said the right hon. Gentleman did no often take part in these Debates, or he would know that this question had been often discussed, though he did not think it had frequently been mentioned with more clearness, sympathy, and good sense. So far as concerned the number of old soldiers and others out of employment, he was rather under the impression that the great majority were not Reserve men, but men who had completed their 12 years' service with the Colours and in the Reserve, because, so far as investigation went by paying officers and others who had knowledge of Reservists, information, did not confirm the fact that the actual number of men who were in workhouses, or in demoralising and degrading circumstances, was such as was sometimes asserted. Of course as soon as a man completed his 12 years' service trace of him was lost, and there was no knowledge of what became of him. But one answer to all that had been said by the hon. and gallant Member for South-east Essex (Major Rasch), the right hon. Gentleman (Sir John Gorst), and others, was that a Committee of the House was sitting to consider this subject, a Committee to inquire into the question of Employment for Reserve and Discharged Soldiers, which sat for a short time last Session, and had been re-appointed. So really discussion had been very much in the nature of a waste of time, because, from the labours of that Committee, might be expected much fuller information. Fie might add that, being himself, and to his own discomfort to some extent, ' Chairman of a Committee in relation to Distress arising from Non-employment, he had been told there would be evidence forthcoming before the Committee on this subject, and he hoped the House and the Department would soon be better qualified to come to some conclusion on the matter. A good deal of misapprehension had been expressed by hon. Gentlemen who had complained of a practice of appointing butlers and foot men as messengers in Government Departments. He could assure hon. Members no such appointments were made at the War Office or the Admiralty now. There was no particular objection to butlers, but they were generally men who had, at all events, opportunity for providing for themselves in an honest way, and it seemed unnecessary to pass over in their favour men who, in one way or other, had served their country. Then it had been said that less was being done by the Post Office for Reserve men than formerly, but that was an entire mistake. His right hon. Friend (Mr. Arnold Morley) assured him that rather more was being done, and his desire was to do all that could be done in that direction. Before this question was raised, there was a long speech by his hon. and gallant Friend the Member for Oxford. He, coming back to his country, looked around him, and everything was the "abomination of desolation;'' everything was wrong. Not to undervalue his hon. and gallant Friend's great experience, and, least of all, his great acuteness, was he not really a little too summary in his condemnation? The present system had not, been put together in a hap-hazard manner by stupid or ill-informed people, but the best minds, civil and military, had, during the last 20 years, been brought to bear upon it. The hon. and gallant Gentleman, for instance, alluded to Mr. Knox, the Accountant General for the War Office, and put him aside, as of little consequence, an advocate of economy perhaps; but he knew nothing of the matter, and he thought the hon. and gallant Gentleman said, Mr. Knox was not a reformer.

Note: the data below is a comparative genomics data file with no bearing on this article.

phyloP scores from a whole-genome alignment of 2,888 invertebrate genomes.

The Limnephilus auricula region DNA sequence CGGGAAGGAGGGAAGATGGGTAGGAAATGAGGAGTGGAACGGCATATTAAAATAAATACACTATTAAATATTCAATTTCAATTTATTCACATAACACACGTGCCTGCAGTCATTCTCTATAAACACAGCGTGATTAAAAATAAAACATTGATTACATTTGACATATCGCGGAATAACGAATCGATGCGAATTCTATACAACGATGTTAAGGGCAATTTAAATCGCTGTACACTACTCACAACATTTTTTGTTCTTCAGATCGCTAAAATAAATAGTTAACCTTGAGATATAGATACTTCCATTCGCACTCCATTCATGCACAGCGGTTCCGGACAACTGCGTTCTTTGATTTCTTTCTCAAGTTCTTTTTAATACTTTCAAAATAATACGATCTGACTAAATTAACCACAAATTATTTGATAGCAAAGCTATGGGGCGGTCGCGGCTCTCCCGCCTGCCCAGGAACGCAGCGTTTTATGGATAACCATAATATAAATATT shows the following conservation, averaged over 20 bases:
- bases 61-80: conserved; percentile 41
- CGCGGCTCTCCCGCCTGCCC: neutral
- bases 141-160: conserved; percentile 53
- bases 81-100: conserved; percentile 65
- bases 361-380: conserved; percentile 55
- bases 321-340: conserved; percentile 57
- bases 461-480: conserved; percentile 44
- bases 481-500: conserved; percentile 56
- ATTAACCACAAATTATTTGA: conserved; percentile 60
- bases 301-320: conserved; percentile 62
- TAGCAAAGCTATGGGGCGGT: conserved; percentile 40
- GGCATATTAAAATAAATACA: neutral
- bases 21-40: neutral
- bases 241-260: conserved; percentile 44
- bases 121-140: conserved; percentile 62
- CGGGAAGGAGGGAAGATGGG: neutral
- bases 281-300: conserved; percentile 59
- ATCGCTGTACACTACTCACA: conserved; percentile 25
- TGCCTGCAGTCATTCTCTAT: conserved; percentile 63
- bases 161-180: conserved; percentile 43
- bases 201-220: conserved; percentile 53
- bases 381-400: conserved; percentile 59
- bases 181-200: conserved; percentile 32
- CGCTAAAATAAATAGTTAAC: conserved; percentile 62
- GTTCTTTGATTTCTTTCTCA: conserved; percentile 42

said, the right hon. Gentleman rather misrepresented him. He spoke, not from his own knowledge of Mr. Knox, but quoted from Mr. Knox's own evidence, in which he said he had not studied the systems of foreign armies.